2,3 sigma après correction pour comparaisons multiples, avec l’une de ces franges à 4,3 sigma (p
= 0,00001). Les mêmes analyses appliquées aux sessions «fictives» ne produisent aucun effet
significatif. Des analyses supplémentaires pour tester si ces résultats sont dus à des artefacts, tels
que des fluctuations de température ou des effets vibratoires, ne montrent aucune preuve de telles
influences. Des études futures utilisant les mêmes protocoles et méthodes analytiques seront
nécessaires pour déterminer si ces résultats exploratoires sont idiosyncratiques ou reflètent une
véritable influence psychophysique de sujets humain sur un système quantique.
Key words: Quantum Measurement Problem; Psychophysical Interactions; Double-Slit
In the latest survey on foundational issues in quantum theory (in 2016), questionnaires
were sent to 1,234 physicists at eight universities; 149 people responded.1 The results echoed the
findings of previous surveys,2,3 which indicated that a century after the formation of quantum
theory there is still no firm consensus on how to best interpret it. One of the survey questions
was about the role of the observer, a topic discussed at length by prominent contributors to
quantum theory, including Planck, Pauli, Eddington, Jordan, von Neumann, Jeans, Gödel,
London, Stapp, and others.4 Interest in these questions has not diminished over the years, as
demonstrated by 22% of the respondents in the 2016 survey who believed that the observer
“plays a distinguished physical role” in nature. Despite the profound metaphysical implications
of this interpretation,5 very few physicists have attempted to investigate this question
empirically. This apparent disinterest is not a matter of experimental intractability, because there
is a directly relevant empirical literature.6 Perhaps the deficit is due to what the traditional
discipline of physics considers to be proper topics of study, which includes all aspects of the
physical world but not postulated realms that reside somewhere in between physics and the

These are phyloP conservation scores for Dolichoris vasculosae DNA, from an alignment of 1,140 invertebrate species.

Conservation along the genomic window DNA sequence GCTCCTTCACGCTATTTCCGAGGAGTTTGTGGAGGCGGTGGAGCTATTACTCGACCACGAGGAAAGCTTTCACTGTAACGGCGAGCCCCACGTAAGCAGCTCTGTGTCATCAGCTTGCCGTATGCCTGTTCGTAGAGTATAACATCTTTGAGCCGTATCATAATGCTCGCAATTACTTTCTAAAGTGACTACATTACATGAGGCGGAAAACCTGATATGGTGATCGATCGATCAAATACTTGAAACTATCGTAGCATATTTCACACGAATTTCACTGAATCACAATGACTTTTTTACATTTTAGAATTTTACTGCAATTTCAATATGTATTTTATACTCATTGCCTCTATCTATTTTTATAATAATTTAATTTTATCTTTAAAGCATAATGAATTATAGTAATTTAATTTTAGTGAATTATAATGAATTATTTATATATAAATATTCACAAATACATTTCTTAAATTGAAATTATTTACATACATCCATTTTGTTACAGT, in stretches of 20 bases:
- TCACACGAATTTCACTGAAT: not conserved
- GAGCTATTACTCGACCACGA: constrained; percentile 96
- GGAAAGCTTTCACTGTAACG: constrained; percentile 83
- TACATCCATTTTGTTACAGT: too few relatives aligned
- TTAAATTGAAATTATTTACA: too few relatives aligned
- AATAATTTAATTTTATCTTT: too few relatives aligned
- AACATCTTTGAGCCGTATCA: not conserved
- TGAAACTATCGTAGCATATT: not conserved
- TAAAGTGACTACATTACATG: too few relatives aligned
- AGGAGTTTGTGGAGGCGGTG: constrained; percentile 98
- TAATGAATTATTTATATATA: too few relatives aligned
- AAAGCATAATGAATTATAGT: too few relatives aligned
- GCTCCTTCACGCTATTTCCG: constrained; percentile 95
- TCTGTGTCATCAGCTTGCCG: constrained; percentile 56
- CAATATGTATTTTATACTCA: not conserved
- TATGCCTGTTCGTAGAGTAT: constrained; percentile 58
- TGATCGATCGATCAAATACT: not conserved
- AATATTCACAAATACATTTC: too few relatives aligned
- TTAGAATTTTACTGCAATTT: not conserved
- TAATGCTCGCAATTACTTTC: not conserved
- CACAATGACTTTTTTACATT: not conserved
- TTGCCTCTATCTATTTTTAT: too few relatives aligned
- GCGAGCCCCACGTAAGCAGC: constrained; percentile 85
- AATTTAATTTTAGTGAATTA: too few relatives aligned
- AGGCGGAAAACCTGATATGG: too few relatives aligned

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In any case, our approach to this topic has been to take seriously Planck’s (and others)
position, based on the philosophy of idealism, that consciousness is more fundamental than
matter.8 From that perspective, consciousness (i.e., awareness) transcends the constraints of the
physical world, in which case conscious entities may be able to become aware of anything,
anywhere in spacetime, by merely narrowing their focus of attention to a particular location. If
that were possible, then one could, in principle, gain which-path knowledge about photons
passing through a double-slit interferometer, in which case the interference pattern would shift
into a diffraction pattern in proportion to the degree of certainty of the information gained. The
ability of humans to precisely control awareness in this way would presumably be relatively
weak and variable, which in turn would require considerable experimental data to detect changes
in the interference pattern.
To conduct such a test in practical terms, individuals would be invited to focus their
attention toward or away from a double-slit system with intent to gain information about the
photons’ path. To date, starting in 1998, some 28 experiments based on this idea have been
reported by four labs using different protocols, optical apparatus, gas and diode lasers, single-
photon designs, and analytical approaches.9–14 Of these tests, 11 were reportedly statistically
significant at p < 0.05 (two-tail), where just one would be expected by chance. The binomial